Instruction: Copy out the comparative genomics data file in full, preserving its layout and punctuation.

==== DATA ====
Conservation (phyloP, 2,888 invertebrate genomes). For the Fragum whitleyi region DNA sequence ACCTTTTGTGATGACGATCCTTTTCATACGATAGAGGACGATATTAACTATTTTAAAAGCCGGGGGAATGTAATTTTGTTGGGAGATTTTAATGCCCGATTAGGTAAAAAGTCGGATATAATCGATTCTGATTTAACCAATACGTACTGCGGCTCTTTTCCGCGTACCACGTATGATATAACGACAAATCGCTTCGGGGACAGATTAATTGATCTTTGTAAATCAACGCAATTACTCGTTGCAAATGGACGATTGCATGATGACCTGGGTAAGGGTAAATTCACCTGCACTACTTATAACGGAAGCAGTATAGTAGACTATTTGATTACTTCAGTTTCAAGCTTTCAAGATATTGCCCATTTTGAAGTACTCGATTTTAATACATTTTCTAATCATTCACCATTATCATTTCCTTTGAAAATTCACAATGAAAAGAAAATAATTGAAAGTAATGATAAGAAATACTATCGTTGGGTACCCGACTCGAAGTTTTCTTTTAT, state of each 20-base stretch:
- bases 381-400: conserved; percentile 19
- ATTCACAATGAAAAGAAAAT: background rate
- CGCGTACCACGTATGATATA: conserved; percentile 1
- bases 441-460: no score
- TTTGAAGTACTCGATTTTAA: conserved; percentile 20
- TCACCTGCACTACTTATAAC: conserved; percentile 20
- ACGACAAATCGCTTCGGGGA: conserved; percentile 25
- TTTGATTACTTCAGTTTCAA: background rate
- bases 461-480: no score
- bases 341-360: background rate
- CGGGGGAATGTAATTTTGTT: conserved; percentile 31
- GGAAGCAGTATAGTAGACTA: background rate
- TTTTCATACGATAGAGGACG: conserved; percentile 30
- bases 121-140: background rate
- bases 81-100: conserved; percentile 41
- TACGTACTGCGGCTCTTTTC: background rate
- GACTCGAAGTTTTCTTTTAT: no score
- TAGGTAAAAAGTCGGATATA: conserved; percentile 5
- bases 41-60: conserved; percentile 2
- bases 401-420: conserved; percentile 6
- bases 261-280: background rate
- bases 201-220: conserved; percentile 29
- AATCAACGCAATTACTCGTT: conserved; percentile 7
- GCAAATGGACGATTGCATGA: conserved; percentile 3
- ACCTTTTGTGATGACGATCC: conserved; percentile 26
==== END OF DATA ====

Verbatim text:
Conservation (phyloP, 2,888 invertebrate genomes). For the Fragum whitleyi region DNA sequence ACCTTTTGTGATGACGATCCTTTTCATACGATAGAGGACGATATTAACTATTTTAAAAGCCGGGGGAATGTAATTTTGTTGGGAGATTTTAATGCCCGATTAGGTAAAAAGTCGGATATAATCGATTCTGATTTAACCAATACGTACTGCGGCTCTTTTCCGCGTACCACGTATGATATAACGACAAATCGCTTCGGGGACAGATTAATTGATCTTTGTAAATCAACGCAATTACTCGTTGCAAATGGACGATTGCATGATGACCTGGGTAAGGGTAAATTCACCTGCACTACTTATAACGGAAGCAGTATAGTAGACTATTTGATTACTTCAGTTTCAAGCTTTCAAGATATTGCCCATTTTGAAGTACTCGATTTTAATACATTTTCTAATCATTCACCATTATCATTTCCTTTGAAAATTCACAATGAAAAGAAAATAATTGAAAGTAATGATAAGAAATACTATCGTTGGGTACCCGACTCGAAGTTTTCTTTTAT, state of each 20-base stretch:
- bases 381-400: conserved; percentile 19
- ATTCACAATGAAAAGAAAAT: background rate
- CGCGTACCACGTATGATATA: conserved; percentile 1
- bases 441-460: no score
- TTTGAAGTACTCGATTTTAA: conserved; percentile 20
- TCACCTGCACTACTTATAAC: conserved; percentile 20
- ACGACAAATCGCTTCGGGGA: conserved; percentile 25
- TTTGATTACTTCAGTTTCAA: background rate
- bases 461-480: no score
- bases 341-360: background rate
- CGGGGGAATGTAATTTTGTT: conserved; percentile 31
- GGAAGCAGTATAGTAGACTA: background rate
- TTTTCATACGATAGAGGACG: conserved; percentile 30
- bases 121-140: background rate
- bases 81-100: conserved; percentile 41
- TACGTACTGCGGCTCTTTTC: background rate
- GACTCGAAGTTTTCTTTTAT: no score
- TAGGTAAAAAGTCGGATATA: conserved; percentile 5
- bases 41-60: conserved; percentile 2
- bases 401-420: conserved; percentile 6
- bases 261-280: background rate
- bases 201-220: conserved; percentile 29
- AATCAACGCAATTACTCGTT: conserved; percentile 7
- GCAAATGGACGATTGCATGA: conserved; percentile 3
- ACCTTTTGTGATGACGATCC: conserved; percentile 26